Social Media Analytics WorkshopWorkshop
Alex Espinós, La Magnética, Spain
After our conference presentations in Chicago, Baltimore and Florence, many people have shown a great interest on Social Media Analytics, and have shared with us their need of going beyond general data (followers/fans, engagement indicators, mentions and Retweets at Twitter, etc.).
These are the reasons that have led us to suggest a non-technical hands-on Social Media Analytics Workshop. In this second edition of the workshop offered at MW2015 includes some improvements and new materials.
Workshop attendees will receive a dataset of their Museum’s Twitter connections during the last few weeks. Each attendee will analyze his own dataset during the Workshop (you will need to bring your own laptop).
Museum’s goals in Social Media
Facebook Analytics: making sense of Facebook stats.
A non-technical introduction to Social Network Analysis and its core concepts for museum’s analysis: graph, centrality, influence, communities, clustering. We will focus more on the underlying user behavior than on the math behind them.
Community’s growth and spread of information.
How to use these concepts to define better Twitter strategies and assess the results of our actions.
Twitter analytics tools, including only free and inexpensive tools.
An introduction to Gephi, an open source graph software. Drawing a first graph with data from your Museum’s Twitter environment. A dataset from its own museum will be provided to each attendee.
Free Internet resources.
Twitter and Facebook Ads. Using SNA concepts to define better targeted campaigns.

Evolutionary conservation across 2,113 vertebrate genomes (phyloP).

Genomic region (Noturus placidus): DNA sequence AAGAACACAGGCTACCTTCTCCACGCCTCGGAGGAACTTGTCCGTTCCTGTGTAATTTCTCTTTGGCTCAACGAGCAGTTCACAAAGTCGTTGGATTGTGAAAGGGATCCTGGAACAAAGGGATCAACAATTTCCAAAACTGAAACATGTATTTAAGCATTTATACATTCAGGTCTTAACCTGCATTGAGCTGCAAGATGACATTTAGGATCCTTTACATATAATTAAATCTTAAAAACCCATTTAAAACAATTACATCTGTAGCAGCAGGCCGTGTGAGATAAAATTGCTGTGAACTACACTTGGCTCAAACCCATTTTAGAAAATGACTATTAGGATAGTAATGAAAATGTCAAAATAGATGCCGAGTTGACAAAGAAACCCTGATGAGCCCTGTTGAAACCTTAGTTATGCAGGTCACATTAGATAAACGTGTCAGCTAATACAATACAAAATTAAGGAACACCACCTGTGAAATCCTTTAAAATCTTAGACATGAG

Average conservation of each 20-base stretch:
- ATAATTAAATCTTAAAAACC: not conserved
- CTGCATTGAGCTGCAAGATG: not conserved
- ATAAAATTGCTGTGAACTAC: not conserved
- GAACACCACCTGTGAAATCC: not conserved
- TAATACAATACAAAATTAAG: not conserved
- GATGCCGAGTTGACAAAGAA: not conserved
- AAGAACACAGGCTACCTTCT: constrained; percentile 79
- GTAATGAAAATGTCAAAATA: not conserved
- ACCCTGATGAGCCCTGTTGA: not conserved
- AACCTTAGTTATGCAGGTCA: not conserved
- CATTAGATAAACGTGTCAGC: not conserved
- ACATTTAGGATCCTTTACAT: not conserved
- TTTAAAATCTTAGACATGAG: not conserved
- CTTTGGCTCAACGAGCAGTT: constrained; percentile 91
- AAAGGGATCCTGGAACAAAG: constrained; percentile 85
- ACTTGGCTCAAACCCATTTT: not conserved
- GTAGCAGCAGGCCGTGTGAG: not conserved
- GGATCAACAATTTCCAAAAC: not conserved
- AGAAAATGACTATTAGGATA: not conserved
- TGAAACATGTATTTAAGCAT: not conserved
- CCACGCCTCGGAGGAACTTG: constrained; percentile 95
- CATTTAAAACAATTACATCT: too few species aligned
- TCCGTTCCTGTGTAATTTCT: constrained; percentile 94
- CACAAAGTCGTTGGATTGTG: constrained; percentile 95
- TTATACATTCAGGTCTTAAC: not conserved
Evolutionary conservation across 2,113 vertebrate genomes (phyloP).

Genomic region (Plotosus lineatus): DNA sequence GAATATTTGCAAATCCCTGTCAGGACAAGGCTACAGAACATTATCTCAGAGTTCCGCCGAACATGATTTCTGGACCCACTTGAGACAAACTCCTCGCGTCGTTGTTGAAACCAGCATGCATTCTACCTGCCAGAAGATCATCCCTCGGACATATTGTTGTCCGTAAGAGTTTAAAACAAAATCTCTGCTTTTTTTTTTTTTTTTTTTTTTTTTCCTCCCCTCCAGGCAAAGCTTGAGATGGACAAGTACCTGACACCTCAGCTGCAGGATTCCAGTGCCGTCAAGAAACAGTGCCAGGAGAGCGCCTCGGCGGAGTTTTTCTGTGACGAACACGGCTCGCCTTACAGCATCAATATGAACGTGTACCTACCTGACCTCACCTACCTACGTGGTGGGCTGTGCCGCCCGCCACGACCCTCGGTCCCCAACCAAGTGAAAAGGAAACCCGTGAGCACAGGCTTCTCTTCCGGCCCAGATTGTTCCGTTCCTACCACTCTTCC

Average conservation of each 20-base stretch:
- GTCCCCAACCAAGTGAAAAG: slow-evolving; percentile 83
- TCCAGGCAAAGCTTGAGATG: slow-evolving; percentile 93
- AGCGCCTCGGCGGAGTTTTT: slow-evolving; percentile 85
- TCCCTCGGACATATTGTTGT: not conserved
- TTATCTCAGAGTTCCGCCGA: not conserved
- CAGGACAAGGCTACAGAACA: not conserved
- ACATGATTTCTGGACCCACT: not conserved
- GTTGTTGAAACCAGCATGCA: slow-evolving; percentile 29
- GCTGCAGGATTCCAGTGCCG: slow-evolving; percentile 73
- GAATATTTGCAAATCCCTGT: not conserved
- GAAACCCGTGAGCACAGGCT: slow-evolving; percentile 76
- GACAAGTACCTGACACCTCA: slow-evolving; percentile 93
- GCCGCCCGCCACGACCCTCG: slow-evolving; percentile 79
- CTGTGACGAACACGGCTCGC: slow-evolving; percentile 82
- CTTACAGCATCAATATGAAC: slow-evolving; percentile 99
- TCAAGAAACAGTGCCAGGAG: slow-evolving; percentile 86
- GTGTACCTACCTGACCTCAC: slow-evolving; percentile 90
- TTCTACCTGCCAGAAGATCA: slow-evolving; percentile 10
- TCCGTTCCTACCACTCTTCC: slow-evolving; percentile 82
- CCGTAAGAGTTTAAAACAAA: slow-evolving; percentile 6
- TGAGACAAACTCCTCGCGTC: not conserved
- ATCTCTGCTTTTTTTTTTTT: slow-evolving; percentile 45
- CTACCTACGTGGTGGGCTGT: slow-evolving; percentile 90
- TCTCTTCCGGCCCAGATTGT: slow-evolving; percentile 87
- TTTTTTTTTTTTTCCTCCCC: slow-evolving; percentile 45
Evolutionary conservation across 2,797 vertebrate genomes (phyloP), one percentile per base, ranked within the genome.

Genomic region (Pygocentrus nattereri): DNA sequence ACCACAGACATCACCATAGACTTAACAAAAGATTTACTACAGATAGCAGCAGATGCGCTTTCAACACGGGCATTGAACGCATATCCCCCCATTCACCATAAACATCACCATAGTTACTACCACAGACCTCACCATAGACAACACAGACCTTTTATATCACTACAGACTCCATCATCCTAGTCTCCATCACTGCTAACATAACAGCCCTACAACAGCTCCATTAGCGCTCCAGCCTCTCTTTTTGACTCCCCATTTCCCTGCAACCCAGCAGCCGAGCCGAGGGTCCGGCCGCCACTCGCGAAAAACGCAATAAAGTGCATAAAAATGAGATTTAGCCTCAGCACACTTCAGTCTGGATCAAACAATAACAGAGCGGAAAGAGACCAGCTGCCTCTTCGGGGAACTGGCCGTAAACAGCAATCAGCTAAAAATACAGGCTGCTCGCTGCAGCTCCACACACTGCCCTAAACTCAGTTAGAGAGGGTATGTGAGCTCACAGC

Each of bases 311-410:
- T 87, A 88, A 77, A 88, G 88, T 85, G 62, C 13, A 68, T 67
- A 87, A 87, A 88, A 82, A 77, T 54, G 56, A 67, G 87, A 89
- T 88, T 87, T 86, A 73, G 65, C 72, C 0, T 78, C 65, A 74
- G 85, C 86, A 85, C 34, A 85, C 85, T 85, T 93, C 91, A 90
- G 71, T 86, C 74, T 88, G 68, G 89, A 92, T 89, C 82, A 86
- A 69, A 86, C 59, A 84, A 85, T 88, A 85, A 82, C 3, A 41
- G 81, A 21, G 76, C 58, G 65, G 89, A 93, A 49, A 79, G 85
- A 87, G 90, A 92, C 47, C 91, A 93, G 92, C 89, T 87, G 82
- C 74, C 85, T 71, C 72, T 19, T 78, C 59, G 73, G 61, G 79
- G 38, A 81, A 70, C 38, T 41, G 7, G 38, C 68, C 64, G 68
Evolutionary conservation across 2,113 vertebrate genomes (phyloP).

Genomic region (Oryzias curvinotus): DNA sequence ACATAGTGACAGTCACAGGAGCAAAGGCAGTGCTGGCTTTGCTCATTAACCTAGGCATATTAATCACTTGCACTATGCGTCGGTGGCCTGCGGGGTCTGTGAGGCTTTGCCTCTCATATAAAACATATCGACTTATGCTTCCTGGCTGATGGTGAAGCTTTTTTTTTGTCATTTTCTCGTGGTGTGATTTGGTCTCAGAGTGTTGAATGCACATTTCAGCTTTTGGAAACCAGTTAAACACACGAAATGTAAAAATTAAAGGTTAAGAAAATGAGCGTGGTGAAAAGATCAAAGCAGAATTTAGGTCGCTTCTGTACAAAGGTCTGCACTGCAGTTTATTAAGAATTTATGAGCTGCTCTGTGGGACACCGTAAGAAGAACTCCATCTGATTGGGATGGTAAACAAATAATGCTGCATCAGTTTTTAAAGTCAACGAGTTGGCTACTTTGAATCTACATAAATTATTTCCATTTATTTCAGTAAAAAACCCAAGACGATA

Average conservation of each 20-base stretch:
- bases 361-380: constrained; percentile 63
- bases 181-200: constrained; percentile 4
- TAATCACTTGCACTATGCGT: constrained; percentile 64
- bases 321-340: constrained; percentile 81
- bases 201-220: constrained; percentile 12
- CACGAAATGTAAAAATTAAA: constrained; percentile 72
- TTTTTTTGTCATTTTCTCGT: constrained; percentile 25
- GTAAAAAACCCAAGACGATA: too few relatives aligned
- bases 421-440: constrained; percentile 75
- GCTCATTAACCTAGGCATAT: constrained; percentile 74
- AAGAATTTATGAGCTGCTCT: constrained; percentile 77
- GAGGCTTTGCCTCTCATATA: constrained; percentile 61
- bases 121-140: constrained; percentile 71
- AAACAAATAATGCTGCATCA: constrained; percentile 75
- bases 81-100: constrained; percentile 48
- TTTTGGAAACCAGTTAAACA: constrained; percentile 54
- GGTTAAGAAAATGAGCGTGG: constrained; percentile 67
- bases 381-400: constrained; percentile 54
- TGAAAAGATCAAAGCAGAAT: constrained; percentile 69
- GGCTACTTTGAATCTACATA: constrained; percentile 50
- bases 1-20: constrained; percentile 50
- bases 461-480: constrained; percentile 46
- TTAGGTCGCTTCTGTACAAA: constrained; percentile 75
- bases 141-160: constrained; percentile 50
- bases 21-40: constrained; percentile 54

After the workshop, attendees will have
A basic understanding of Social Network Analysis, and the structure and dynamics of Social networks. These include an actionable understanding of the mechanisms underlying followers’ growth and information spread.
The skills to run basic Twitter analysis with SNA techniques
The skills to analyze and improve their Facebook and Twitter performance
Barabasi, Albert-laszlo (2013-16) Network Science. Ongoing project: http://barabasi.com/networksciencebook/ Center for Complex Network Research Northern University. The printed version of the book will be published by Cambridge University Press in 2015 or 2016.
Barabasi, Albert-laszlo (2014). Linked: How Everything Is Connected to Everything Else and What It Means for Business, Science, and Everyday Life Basic Books 2014
Easley, David; Kleinberg, Jon (2010). Networks, Crowds, and Markets: Reasoning About a Highly Connected World Cambridge University Press
Espinós, Alex (2014). Do Museums Worldwide form a true community on Twitter? Some insights on the Museum Twitter ecosystem through Social Network Analysis and Network Science. Museums and the Web 2014
Espinós, Alex (2015). Museums on Twitter: Three case studies of the relationship between a museum and its environment. Victoria & Albert, Palazzo Madama, CCCB. Museums and the Web 2015
Golbeck, Jennifer (2013). Analyzing the Social Web. Morgan Kaufmann / Elsevier
Granovetter, Mark (1973). The Strength of Weak Ties. The American Journal of Sociology 78 (6): 1360–1380
Granovetter, Mark (1983). The strength of weak ties: A Network Theory revisited. Sociological Theory Vol 1 pp 201-233
N. Gulbahce, S. Lehmann (2008)The art of community detection BioEssays 30:10, 934-938 (2008)
Jeong, H., Neda, Z., Barabasi, A.L. (2003) Measuring preferential attachment in evolving networks Europhysics Letter, 61 (4), pp. 567–572 (2003)
Newman, Mark (2010). Networks: An introduction. Oxford University Press
J.-P. Onnela, J. Saramäki, J. Hyvönen, G. Szabó, M A. de Menezes, K. Kaski, A.-L. Barabási, J. Kertész (2007). Analysis of a large-scale weighted network of one-to-one human communication
New Journal of Physics 9, 1-27 (2007)